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Blessing Maduka Okoro Vs The State (1972) LLJR-SC

Blessing Maduka Okoro Vs The State (1972)

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We now give our reasons for dismissing this appeal summarily on the 21st September, 1972. The appellant was convicted by Inko-Tariah, J., (High Court, Port Harcourt, Rivers State) of the murder of one Merinah Joshua at Owube-Ekpeshe farm in Ahoada Division of Port Harcourt.

At his trial, seven witnesses gave evidence for the prosecution and the appellant himself gave evidence in his own defence. One of the prosecution witnesses, Joshua Orji, was the husband of Merinah and he testified that some five days after his wife had gone to her farm and did not return, about five policemen brought the appellant with them to his house. He stated in his evidence as follows:-

“The five policemen and accused invited me to the farm where my wife went to harvest yams and cocoyams. In the farm the accused took the policemen and me to a pond where he dumped the body of my wife; it was in the thick area of the bush. The accused showed the pond to us; it was full with water and accused told the Police and me that after he had killed my wife he carried her on his shoulder and dumped her body into the pond.”

The witness further testified that the appellant and one Richard Azoku (3rd P.W.) has earlier on quarrelled with him because they said the charm which, as a native doctor, he had made for them for securing the love of the opposite sex did not work and wanted back their deposits of 10/- each which he would not give up.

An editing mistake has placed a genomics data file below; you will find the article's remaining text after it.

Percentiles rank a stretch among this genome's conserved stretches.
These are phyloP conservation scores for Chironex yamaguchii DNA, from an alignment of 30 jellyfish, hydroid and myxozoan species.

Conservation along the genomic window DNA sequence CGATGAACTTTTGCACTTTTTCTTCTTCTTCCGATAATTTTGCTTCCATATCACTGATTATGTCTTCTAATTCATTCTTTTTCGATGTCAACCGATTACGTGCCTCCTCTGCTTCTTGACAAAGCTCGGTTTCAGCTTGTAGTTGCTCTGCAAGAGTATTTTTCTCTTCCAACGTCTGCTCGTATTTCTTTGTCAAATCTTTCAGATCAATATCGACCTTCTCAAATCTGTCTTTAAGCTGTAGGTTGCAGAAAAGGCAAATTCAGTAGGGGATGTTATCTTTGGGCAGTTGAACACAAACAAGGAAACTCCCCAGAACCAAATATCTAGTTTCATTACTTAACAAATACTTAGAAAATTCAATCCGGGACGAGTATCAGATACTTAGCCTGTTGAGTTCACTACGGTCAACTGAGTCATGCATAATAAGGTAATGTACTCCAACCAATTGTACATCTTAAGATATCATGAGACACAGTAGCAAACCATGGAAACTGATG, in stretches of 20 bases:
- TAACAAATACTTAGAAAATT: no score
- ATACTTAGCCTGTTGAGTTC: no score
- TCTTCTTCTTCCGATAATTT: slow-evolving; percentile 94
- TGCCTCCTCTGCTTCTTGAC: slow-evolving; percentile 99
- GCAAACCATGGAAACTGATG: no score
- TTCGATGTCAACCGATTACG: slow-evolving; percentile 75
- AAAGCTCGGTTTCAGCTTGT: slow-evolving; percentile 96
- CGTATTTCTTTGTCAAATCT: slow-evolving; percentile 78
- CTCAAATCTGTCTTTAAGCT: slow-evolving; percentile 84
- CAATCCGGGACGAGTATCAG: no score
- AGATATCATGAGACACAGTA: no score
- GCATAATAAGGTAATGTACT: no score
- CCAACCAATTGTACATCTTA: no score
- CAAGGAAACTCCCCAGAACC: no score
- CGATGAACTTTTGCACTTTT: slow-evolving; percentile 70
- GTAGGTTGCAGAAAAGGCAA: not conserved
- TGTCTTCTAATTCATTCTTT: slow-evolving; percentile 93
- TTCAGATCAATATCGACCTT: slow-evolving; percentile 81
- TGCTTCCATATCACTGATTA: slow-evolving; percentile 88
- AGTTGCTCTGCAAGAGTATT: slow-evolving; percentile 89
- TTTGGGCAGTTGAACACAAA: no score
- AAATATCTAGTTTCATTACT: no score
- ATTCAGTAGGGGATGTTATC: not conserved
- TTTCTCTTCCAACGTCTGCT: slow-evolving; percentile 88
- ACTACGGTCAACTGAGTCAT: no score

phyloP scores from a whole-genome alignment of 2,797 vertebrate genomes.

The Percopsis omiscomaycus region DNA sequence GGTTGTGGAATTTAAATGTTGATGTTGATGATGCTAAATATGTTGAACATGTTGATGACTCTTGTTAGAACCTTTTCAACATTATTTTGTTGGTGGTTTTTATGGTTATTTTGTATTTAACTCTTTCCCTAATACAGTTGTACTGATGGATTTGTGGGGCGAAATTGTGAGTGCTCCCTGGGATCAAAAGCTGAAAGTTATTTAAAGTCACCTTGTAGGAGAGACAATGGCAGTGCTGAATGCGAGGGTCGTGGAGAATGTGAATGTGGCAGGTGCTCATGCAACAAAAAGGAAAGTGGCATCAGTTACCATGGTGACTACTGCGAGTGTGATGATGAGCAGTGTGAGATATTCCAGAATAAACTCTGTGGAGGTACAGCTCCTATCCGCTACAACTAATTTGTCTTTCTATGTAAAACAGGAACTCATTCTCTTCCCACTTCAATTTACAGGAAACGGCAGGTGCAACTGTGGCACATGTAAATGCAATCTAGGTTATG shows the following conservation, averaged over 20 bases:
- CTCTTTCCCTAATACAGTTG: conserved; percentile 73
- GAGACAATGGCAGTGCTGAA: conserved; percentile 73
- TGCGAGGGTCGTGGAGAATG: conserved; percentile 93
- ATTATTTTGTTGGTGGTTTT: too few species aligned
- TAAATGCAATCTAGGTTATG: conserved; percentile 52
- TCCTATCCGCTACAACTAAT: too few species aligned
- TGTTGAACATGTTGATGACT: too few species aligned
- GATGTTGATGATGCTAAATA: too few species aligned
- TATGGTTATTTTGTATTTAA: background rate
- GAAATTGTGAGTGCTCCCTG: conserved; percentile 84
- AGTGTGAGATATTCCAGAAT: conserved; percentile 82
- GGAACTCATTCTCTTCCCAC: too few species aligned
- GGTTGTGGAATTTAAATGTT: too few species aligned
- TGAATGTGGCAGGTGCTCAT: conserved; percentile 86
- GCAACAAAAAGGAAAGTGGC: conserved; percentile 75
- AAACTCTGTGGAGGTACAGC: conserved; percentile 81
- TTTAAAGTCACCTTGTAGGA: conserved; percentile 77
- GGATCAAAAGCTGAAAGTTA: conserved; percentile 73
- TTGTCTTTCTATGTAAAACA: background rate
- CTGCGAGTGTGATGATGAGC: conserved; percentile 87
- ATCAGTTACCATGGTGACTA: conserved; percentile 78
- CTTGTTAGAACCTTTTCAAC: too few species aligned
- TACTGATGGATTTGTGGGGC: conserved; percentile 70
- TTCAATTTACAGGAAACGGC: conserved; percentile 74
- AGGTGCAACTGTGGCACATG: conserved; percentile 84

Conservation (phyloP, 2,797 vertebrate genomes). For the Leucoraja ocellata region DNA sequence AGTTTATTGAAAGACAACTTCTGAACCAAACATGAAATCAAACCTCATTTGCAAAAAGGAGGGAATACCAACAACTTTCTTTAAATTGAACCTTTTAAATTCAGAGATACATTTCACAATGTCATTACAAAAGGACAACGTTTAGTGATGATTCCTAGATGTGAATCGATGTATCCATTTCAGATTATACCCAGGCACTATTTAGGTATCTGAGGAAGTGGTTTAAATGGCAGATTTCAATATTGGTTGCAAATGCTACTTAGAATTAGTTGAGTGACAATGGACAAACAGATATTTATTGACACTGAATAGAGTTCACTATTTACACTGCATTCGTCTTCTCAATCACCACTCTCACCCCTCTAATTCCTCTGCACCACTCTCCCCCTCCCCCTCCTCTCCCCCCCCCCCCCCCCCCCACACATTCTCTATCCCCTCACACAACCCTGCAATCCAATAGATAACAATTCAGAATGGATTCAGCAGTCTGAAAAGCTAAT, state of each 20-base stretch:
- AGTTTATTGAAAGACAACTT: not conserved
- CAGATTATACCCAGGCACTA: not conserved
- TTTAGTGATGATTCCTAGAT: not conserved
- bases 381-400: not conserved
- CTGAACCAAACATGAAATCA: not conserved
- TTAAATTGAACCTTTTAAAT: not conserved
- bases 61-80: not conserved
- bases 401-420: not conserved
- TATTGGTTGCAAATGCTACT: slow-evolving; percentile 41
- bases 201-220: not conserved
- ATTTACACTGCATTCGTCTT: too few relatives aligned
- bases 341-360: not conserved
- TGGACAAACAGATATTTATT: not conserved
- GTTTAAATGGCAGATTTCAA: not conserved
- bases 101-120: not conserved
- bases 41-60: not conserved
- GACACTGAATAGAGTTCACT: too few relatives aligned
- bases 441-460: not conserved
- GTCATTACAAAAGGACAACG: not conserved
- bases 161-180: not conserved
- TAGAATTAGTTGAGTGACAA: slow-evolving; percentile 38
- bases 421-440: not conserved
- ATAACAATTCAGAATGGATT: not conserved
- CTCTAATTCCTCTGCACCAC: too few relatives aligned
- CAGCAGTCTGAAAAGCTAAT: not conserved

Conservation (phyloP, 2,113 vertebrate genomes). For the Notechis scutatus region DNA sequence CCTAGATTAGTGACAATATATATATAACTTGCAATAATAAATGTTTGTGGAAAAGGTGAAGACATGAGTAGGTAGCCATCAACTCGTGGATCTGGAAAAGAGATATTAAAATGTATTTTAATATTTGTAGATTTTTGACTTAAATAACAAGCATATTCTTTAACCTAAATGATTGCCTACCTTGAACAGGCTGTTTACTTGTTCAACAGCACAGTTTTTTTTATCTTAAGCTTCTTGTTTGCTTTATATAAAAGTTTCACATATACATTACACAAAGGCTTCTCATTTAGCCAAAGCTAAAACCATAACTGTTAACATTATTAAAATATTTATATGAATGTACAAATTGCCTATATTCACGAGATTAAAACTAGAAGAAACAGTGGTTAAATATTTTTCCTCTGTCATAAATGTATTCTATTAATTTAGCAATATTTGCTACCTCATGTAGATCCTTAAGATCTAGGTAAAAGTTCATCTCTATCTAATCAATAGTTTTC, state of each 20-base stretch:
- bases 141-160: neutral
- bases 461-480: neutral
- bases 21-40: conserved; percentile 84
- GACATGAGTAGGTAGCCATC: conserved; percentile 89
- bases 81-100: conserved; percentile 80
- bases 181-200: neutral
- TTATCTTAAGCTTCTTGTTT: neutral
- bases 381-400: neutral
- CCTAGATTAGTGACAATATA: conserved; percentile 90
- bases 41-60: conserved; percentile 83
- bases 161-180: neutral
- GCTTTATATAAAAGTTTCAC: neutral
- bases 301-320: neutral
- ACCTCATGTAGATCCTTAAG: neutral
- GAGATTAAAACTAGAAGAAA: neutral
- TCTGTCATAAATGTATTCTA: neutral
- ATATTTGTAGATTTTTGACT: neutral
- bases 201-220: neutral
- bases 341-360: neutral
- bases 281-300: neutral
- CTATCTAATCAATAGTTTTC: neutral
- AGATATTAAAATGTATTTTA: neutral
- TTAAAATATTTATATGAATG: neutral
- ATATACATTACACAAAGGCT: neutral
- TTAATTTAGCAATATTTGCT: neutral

Richard Azoku himself was the 3rd prosecution witness and he testified that whilst he was locked up in the same police cell with the appellant he, i.e. the appellant, had confessed to him that it was he who had killed the woman Merinah Joshua. He stated that the appellant told him that he had killed Merinah with his hand by hitting her jaw with a heavy blow and after killing her he tied her body to a log of wood and carried and dropped it into the water of the pond.

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One of those who had dived into the pond whither the appellant had taken the police and company, was Benjamin Number (4th P.W.) and he described how he and one David had dived into the pond which the appellant had shown them as the place where he had dumped the corpse of Merinah and recovered that corpse in the presence of the appellant.

Soon after the arrest of the appellant, he made a confessional statement to the investigating police-officer, Sunday Marcus (5th P.W.) who took him to the Assistant Superintendent of Police, Moses Adesanya Aina (2nd P.W.), before whom the appellant confirmed the voluntariness and correctness of the statement.